Thursday, 8 November 2012

NaBloPoMo #1 : Interview with Valerie Poore on her new book, 'Watery Ways'



I'm very happy to welcome to the blog for a special interview, Watery Ways author, Valerie Poore. Watery Ways is a newly published account of Valerie's adventures whilst living aboard canal boats in Rotterdam. 

 

Let's start with a quick recap of the book and the author, then we'll move on to the interview.


About 'Watery Ways'




Trading life in the fast lane of Johannesburg for that of Rotterdam's serene Oude Haven, Valerie Poore packs all her worldly possessions aboard the historic Dutch barge, the Hoop, and sets about rebuilding both the boat and her life after divorce – and rediscovering herself and her own capabilities in the process.

Along the journey of renovation she is joined by an array of characters, including two dogs and a rather adventurous cat, a smiling but absent-minded ‘landlord’, a quirky friend and confidante, and an olde worlde charmer whose mastery at the helm wins more than just her respect. Before long Val has to learn to cope with the strenuous demands of acting as Skipper's Mate during numerous nail-biting adventures – frequently with hilarious effect.

When the Hoop, her rented home, is sold, Valerie relishes the new challenge of hunting down the Vereeniging, another picturesque barge aboard which she builds herself a new home and learns that, when life on the waterways is threatened by rust and insurance critics, it is those who band together to help who make the lifestyle so worthwhile.

Valerie’s touchingly sincere story is one of discovery and friendship, endurance and love and, most importantly, never allowing the landlubbers to get you down!

About Valerie Poore



Valerie Poore was born in London, England, and after completing her degrees in English, History and French, and a further course in the conservation and restoration of museum artefacts, she worked for a furniture restoration company until the birth of her first daughter. She lived a life of ‘self-sufficiency’ on a smallholding before going to South Africa in 1981 with her husband and very small children, where they lived on a farm in Natal (subject of her first book, African Ways). She currently lives on a barge in Rotterdam – a rather special lifestyle.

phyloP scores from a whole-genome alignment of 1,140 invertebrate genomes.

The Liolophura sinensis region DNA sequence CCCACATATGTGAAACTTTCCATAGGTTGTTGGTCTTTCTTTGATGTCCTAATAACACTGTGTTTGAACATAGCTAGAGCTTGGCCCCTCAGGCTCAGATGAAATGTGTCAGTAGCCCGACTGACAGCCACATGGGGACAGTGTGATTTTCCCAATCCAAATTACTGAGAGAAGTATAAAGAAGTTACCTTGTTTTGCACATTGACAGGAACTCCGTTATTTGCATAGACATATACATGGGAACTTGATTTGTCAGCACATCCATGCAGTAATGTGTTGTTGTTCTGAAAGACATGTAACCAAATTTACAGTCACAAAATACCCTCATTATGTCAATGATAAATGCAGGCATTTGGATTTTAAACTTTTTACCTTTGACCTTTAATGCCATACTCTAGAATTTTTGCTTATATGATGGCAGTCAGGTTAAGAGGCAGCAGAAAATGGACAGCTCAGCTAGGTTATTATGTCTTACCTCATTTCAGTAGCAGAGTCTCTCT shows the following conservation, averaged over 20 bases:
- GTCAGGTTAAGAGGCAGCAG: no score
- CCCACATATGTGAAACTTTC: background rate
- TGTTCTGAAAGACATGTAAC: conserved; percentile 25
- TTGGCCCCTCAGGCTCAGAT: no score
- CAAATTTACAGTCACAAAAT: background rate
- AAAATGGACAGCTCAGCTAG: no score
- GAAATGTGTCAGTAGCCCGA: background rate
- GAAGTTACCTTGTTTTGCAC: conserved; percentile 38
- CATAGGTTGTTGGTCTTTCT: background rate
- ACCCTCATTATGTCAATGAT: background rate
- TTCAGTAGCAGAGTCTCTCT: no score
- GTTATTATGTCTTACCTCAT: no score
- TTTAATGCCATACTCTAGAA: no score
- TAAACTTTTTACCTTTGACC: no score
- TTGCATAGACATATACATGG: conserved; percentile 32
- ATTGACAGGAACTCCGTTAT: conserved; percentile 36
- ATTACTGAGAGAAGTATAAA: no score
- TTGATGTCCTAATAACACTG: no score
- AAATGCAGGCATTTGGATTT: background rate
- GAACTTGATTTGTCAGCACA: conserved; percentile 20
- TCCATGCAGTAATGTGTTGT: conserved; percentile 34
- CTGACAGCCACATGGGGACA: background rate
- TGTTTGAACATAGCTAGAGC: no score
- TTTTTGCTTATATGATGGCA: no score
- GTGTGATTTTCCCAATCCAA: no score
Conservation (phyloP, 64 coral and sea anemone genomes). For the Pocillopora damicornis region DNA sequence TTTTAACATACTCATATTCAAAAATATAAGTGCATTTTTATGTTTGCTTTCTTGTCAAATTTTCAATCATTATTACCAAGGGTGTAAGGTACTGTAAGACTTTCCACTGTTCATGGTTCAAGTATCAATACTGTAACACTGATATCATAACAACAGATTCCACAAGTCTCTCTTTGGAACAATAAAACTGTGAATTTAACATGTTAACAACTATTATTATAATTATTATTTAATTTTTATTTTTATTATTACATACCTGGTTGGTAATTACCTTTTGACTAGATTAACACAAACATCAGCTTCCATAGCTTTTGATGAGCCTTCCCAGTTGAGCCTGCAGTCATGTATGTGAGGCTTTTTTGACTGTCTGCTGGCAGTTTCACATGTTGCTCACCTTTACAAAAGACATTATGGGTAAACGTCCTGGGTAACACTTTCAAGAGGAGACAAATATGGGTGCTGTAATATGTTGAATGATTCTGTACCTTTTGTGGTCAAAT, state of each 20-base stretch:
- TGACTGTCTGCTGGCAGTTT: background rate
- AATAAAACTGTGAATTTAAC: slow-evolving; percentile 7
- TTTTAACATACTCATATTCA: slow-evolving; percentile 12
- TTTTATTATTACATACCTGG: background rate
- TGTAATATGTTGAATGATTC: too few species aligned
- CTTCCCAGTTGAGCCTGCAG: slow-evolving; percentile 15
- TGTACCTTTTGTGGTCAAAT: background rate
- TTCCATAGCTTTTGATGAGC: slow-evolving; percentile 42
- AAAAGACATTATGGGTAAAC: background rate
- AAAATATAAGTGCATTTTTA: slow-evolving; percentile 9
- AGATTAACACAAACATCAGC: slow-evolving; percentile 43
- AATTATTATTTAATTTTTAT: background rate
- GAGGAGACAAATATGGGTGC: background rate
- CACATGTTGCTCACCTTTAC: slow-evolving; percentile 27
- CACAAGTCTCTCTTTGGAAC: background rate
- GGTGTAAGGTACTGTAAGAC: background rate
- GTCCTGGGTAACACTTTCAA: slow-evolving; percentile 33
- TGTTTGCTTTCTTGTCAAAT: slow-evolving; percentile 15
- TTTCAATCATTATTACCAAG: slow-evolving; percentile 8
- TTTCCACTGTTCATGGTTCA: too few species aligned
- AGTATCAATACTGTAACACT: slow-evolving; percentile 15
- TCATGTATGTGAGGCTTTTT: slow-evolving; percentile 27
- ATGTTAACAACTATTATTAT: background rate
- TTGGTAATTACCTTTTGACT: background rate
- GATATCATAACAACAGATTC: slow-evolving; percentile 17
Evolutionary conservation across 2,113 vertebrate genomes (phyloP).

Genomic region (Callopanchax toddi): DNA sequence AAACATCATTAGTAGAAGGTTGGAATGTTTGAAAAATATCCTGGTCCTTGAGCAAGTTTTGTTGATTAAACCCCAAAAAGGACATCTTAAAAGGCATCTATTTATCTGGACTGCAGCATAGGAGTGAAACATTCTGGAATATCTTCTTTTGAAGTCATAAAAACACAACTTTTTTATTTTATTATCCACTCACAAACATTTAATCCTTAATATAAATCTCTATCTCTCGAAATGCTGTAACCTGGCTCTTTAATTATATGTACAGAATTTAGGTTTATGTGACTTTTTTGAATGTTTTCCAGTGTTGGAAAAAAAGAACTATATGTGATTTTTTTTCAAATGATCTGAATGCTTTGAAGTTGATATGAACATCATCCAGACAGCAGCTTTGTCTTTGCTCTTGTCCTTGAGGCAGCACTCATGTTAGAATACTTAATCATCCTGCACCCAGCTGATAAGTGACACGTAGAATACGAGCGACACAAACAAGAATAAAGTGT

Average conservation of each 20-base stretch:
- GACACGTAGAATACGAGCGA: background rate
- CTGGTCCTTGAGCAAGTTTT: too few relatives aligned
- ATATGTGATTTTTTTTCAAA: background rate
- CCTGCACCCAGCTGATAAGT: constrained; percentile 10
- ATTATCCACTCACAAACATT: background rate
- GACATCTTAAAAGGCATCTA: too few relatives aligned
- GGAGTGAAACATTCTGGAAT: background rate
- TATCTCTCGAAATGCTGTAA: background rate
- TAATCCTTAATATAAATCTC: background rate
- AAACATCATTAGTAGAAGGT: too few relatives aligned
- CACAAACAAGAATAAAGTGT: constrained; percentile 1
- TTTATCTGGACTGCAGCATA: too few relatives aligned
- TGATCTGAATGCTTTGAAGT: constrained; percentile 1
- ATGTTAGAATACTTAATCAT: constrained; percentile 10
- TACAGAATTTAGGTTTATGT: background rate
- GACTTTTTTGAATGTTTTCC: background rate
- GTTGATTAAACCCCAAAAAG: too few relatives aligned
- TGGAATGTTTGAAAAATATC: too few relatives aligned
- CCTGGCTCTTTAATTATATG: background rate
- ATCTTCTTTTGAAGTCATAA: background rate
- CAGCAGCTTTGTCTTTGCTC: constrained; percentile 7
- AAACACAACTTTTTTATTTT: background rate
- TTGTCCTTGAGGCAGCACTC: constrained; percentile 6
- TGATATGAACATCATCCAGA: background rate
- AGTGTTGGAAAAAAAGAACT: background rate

Now for the questions – welcome to the blog, Valerie!


Valerie at the wheel of her barge
Q. Val, you wrote Watery Ways, a story about your first year of living aboard a historic barge in Rotterdam, the Netherlands. That was exactly ten years ago now. I suppose you’re used to life on the water and are quite relaxed about it now?

A. You know, you never get used to it as such. Every day is an adventure, from the first drip you hear in the morning to the last slurp you hear at night! That probably sounds a bit odd to normal people (and no, I’m not normal, I know), but what happens is that you become unbelievably focused on the water.

The thing is, my barge is 114 years old and was built of iron. Now you can imagine that iron rusts over time and it gets progressively thinner. Yes. Rusts. You see what I mean? The result is that any sound of water inside the boat has potential disaster loaded in every drip. You find yourself tuned to new levels of watery consciousness and alertness. In the book, I describe how I go to sleep at night listening to the slap of water against the hull and wondering if I’m sinking. That was, as you say, ten years ago. And I still do it now!

Approaching the slipway for a 'helling beurt'
Q. But you maintain the barge well, don’t you? I mean, you have the thickness of the hull tested regularly, I presume. In the book you describe the whole drama and work involved in going on the slipway for an insurance inspection.

A. Yes, I do it every two years on the slipway in the Oude Haven, and it’s always a hectic and nerve-wracking week. We never know what we’re going to find this time! I have never quite got over the first time I had the Vereeniging out of the water and the insurance man bashed massive holes in the hull with his horrible hammer – okay, they weren’t really massive, but they were not far off being golf-ball sized. That’s enough to sink a barge in a few hours, I’d guess!

Q. Watery Ways is mostly about living on board the Hoop. That wasn’t your barge, but you seemed to love it.